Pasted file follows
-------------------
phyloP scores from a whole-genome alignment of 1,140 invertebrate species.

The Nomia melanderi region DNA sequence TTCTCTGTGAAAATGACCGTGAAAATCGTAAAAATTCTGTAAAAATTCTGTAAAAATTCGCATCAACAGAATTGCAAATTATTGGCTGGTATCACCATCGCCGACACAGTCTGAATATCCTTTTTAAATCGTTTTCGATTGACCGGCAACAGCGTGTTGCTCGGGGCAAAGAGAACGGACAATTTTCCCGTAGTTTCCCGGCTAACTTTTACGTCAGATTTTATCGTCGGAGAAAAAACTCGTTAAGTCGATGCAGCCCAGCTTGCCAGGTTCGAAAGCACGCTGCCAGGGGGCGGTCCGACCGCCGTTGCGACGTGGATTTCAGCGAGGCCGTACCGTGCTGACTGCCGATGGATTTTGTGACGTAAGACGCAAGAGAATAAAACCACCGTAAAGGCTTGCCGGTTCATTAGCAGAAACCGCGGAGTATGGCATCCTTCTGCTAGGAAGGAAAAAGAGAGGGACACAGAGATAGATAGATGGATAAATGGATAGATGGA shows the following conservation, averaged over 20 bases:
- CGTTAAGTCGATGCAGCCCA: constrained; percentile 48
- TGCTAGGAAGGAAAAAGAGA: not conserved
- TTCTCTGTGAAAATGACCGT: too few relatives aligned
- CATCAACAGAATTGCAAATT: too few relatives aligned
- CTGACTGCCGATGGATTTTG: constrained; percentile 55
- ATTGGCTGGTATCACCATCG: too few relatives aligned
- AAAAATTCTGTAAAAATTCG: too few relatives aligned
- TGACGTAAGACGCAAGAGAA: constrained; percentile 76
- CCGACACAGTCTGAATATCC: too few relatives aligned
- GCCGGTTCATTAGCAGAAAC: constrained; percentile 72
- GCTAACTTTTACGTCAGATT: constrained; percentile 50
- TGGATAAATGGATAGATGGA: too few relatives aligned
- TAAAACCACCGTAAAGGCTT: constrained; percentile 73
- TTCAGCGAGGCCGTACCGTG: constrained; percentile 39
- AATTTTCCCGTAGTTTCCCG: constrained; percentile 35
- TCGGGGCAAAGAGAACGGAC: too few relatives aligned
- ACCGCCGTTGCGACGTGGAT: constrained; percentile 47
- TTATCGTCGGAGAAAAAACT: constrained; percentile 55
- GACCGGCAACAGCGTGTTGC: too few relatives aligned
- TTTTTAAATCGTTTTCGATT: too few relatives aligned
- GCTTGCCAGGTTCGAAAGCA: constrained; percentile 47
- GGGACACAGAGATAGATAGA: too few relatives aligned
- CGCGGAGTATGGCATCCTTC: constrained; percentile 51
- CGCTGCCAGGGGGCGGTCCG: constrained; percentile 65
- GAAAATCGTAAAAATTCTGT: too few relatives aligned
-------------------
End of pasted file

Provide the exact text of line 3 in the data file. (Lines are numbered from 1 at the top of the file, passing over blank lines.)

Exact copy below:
- CGTTAAGTCGATGCAGCCCA: constrained; percentile 48